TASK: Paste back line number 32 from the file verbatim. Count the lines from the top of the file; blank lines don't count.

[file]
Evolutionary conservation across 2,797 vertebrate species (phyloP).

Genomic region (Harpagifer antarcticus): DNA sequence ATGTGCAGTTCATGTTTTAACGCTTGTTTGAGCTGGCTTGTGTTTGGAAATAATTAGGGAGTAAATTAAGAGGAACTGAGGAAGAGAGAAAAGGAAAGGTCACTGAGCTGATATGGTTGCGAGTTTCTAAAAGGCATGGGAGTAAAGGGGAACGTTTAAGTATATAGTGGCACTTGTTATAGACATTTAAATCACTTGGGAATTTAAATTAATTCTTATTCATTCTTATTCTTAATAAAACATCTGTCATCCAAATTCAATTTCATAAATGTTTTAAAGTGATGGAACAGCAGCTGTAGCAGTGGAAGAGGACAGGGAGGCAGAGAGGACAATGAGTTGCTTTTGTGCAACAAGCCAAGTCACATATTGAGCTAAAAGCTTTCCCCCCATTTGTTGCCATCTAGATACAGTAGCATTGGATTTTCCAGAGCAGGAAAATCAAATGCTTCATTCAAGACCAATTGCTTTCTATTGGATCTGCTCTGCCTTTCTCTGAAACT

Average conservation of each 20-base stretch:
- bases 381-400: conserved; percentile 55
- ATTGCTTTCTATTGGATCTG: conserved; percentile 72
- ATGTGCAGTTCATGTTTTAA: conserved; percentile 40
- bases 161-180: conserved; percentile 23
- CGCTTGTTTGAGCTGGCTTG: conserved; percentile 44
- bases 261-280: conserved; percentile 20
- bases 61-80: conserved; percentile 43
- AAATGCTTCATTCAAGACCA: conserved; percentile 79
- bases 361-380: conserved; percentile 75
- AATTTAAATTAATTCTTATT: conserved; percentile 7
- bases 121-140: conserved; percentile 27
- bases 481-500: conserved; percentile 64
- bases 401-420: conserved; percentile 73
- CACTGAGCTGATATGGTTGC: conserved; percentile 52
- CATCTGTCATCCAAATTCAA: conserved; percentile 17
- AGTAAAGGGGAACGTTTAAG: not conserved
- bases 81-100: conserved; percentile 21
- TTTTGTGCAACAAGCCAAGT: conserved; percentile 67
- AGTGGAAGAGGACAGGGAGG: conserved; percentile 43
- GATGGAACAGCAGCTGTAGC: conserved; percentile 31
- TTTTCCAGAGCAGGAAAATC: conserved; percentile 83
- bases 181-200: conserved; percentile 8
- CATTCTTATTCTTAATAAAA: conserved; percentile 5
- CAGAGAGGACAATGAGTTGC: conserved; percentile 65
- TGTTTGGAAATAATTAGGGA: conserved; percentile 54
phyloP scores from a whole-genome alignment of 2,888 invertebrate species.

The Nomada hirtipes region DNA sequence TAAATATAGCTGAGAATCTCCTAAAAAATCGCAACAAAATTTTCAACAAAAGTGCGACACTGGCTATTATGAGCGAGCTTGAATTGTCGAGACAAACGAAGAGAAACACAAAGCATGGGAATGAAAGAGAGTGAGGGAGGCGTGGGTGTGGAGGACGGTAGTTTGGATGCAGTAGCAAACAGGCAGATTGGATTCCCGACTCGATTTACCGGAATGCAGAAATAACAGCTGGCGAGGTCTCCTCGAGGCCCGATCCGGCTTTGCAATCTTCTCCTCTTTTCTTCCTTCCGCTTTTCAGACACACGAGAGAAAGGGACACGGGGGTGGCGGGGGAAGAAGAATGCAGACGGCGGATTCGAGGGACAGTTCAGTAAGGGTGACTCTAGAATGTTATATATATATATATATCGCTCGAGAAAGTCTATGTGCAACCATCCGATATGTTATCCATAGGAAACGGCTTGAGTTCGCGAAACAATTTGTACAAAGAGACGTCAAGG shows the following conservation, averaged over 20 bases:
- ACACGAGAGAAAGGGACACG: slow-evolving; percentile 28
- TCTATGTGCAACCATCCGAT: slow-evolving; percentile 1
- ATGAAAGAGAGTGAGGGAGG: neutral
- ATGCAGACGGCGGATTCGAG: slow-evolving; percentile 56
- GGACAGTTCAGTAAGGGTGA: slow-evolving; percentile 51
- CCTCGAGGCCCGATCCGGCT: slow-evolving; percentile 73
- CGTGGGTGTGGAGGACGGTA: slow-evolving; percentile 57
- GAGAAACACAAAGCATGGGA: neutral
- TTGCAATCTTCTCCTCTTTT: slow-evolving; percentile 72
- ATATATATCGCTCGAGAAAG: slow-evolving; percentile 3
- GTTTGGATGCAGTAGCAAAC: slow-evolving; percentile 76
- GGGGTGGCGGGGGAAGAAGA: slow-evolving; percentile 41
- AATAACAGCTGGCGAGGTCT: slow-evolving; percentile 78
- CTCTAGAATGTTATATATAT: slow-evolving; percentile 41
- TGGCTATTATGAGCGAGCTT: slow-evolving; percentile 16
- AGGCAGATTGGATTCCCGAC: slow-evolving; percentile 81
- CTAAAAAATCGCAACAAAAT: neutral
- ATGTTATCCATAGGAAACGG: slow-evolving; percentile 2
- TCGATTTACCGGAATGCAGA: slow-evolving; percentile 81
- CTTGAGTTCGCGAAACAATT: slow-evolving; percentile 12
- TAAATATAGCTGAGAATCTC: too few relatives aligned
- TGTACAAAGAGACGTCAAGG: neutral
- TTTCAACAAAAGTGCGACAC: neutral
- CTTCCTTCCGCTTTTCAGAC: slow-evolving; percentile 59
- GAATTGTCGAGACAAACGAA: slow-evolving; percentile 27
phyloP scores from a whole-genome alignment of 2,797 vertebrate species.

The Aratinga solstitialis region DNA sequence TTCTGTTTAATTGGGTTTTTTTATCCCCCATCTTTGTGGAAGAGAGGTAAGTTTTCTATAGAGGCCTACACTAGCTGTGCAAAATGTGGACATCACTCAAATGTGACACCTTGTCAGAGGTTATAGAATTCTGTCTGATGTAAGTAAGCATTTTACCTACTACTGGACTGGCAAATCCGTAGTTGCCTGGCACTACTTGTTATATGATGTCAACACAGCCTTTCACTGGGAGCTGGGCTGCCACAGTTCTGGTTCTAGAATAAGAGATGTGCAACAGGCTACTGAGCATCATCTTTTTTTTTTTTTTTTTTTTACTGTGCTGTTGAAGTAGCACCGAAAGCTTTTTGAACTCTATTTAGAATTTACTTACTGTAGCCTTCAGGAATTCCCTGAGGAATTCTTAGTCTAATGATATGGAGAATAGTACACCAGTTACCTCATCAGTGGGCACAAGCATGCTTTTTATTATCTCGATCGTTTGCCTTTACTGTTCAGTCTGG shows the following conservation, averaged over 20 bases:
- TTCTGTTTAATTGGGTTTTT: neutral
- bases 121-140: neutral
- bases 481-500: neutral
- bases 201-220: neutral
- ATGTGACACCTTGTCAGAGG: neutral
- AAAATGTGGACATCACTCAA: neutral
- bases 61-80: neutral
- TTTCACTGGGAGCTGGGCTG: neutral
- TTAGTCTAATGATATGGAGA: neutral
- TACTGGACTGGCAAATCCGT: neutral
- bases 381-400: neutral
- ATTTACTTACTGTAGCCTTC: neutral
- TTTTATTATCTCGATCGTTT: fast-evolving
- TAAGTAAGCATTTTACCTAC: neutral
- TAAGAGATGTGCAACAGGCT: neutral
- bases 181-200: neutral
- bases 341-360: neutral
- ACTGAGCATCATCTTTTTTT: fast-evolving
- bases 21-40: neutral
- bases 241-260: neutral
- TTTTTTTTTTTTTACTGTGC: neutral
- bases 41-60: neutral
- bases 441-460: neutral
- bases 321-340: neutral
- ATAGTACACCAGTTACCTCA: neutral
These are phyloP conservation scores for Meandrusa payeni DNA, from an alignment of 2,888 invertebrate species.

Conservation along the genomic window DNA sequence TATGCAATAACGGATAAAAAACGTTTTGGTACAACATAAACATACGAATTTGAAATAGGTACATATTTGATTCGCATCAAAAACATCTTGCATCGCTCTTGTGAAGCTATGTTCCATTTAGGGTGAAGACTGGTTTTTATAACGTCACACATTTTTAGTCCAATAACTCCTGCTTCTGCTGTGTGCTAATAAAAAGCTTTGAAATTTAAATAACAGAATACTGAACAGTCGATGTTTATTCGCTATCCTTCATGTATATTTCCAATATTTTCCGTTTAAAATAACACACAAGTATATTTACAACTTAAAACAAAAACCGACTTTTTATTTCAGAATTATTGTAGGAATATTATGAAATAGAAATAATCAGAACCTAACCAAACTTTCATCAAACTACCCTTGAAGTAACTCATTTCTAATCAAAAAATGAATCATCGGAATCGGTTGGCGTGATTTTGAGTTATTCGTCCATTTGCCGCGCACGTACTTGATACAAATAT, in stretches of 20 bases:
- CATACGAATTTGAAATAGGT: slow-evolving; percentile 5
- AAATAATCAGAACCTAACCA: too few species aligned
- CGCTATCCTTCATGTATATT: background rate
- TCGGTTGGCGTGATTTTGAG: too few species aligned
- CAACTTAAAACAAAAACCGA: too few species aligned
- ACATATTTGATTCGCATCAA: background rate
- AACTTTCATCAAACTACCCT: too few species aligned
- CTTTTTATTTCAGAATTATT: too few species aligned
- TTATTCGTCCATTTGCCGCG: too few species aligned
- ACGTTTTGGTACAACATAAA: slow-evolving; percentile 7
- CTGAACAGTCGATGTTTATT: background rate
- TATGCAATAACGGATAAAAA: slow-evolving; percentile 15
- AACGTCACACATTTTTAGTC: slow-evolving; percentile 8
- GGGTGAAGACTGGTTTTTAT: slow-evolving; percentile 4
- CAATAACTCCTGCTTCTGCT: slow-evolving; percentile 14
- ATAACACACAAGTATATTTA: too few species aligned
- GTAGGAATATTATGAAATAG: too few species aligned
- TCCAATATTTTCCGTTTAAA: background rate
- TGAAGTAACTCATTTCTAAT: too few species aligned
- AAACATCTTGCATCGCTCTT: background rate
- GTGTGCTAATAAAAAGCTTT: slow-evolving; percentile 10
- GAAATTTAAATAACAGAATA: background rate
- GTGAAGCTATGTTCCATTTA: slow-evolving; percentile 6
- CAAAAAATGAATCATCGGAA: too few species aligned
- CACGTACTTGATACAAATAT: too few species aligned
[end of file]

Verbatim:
- TCTATGTGCAACCATCCGAT: slow-evolving; percentile 1